I kick butt at Sudoku.  It’s due to the way I make notes in the cells, it allows me to see patterns and set up a bunch of answers that fill in like dominoes once one number is found.  Maybe I should write a book about it!

Thanks, Rick!!!

Tuesday, September 6, 2011

Contest by Kody Keplinger

I hope everyone had a fantastic holiday weekend. We just got back from the mountains and I have a truckload of laundry and work to do, but I found a great contest that I had to pass along. Kody Keplinger, author of THE DUFF (fabulous book if you haven't read it), has a new book and a new contest. Her new book is SHUT OUT and you can check out the trailer here. To enter, just leave a comment on her post--that's it. One winner will have a character named after them in her fourth book. How cool is that? I'm just wondering how she'll pull it off if the winner's name is Humperdink or something equally bizarre (no offense intended if your name is Humperdink--I'm sure your parents didn't mean it). Deadline: Fri. Sept. 9th. Good luck!

Oh, and I'll have another fabulous book recommendation for you on Friday! Happy Tuesday!

Friday, September 2, 2011

Friday Book Recommendation--Miss Peregrine's Home for Peculiar Children by Ransom Riggs

This week concludes the summer edition of Friday Book Recommendations--school is back in full swing here and my time for pleasure reading has already decreased. *sighs*  However, I'm ending with a book that I loved, loved, and then loved some more. Yes, it's creepy and yes, the cover is made of awesome. Check it out:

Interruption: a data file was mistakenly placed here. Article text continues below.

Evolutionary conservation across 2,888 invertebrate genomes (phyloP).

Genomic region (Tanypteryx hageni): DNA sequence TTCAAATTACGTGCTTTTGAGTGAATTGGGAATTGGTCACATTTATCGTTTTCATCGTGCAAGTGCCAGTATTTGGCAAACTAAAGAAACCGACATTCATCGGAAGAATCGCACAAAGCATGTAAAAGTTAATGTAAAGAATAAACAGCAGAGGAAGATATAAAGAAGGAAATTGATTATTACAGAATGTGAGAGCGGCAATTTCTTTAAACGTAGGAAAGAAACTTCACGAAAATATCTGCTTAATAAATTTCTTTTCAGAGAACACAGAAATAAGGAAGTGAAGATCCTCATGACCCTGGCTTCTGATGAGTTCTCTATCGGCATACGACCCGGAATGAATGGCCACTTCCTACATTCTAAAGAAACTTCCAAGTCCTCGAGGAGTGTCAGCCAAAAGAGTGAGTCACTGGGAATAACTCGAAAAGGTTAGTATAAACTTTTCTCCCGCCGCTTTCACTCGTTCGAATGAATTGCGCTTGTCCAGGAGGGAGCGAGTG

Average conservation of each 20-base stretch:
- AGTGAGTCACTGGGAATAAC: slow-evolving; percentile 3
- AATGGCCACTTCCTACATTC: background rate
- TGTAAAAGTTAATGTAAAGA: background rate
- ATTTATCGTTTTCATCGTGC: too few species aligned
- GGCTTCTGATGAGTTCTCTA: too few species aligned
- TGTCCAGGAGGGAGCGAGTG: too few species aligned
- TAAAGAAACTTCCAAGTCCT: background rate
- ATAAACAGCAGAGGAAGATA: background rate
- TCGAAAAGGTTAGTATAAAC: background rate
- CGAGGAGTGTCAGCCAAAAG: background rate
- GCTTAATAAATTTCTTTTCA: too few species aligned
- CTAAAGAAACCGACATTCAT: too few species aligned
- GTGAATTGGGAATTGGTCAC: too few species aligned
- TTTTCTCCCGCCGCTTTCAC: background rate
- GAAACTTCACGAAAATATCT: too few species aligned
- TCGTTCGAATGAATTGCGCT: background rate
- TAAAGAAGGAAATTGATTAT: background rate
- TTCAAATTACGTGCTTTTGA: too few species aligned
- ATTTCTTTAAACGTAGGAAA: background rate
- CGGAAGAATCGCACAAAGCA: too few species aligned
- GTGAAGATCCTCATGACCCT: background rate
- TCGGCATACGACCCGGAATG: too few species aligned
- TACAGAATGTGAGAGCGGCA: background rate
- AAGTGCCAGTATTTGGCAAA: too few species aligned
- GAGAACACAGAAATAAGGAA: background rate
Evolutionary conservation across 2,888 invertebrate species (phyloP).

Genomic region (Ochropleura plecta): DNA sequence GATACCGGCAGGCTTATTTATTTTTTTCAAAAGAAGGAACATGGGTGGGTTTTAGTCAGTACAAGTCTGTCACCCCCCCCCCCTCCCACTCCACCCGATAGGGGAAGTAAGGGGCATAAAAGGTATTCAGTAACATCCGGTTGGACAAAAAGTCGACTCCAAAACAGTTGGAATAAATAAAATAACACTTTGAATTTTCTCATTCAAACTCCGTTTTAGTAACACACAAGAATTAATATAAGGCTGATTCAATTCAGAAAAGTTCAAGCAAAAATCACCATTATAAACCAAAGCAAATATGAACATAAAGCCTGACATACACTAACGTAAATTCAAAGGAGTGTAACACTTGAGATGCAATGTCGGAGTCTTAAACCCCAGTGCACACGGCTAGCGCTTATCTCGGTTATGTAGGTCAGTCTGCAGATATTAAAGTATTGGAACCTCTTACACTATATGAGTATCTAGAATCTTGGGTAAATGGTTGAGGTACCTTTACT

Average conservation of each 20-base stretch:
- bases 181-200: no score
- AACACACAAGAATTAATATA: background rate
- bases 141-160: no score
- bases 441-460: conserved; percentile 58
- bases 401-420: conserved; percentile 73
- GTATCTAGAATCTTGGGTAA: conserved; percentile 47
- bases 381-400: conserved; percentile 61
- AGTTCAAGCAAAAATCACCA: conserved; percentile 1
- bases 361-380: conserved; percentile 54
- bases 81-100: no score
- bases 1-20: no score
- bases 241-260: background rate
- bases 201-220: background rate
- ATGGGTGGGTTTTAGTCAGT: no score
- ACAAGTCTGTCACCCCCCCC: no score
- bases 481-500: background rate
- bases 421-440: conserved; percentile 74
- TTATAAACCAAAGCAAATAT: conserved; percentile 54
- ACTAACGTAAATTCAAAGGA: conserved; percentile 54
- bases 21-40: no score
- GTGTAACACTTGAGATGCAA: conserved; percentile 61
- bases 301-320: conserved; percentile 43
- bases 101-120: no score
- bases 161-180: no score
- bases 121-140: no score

Summary from Goodreads:

A mysterious island.An abandoned orphanage.
A strange collection of very curious photographs.
It all waits to be discovered in Miss Peregrine’s Home for Peculiar Children, an unforgettable novel that mixes fiction and photography in a thrilling reading experience. As our story opens, a horrific family tragedy sets sixteen-year-old Jacob journeying to a remote island off the coast of Wales, where he discovers the crumbling ruins of Miss Peregrine’s Home for Peculiar Children. As Jacob explores its abandoned bedrooms and hallways, it becomes clear that the children were more than just peculiar. They may have been dangerous. They may have been quarantined on a deserted island for good reason. And somehow—impossible though it seems—they may still be alive.

Kristi's take: Though it's hard to top the levitating girl on the cover, the vintage photographs woven throughout the book are eerie, strange, and haunting. I loved how the photos tied in with the story, and the setting in rain-soaked Wales was perfect. I couldn't even begin to explain the world-building, with its time loops and shape shifting, but luckily, the author does a great job of it--and makes it seem believable. My only quibble is with the psychiatrist character. NOTE: This isn't a spoiler because it's rare to find a psychologist or psychiatrist in ANY book or movie that isn't a) incompetent b) nuts c) a psychopath/murderer d) sleeping with their clients or e) some combination of the former. Most of us are actually ethical, competent, and hard-working. *steps off soapbox* Aside from that, I couldn't put this book down and will definitely be reading the sequel. FINAL NOTE: If you dislike clowns as much as I do, one picture in the book is downright freaky.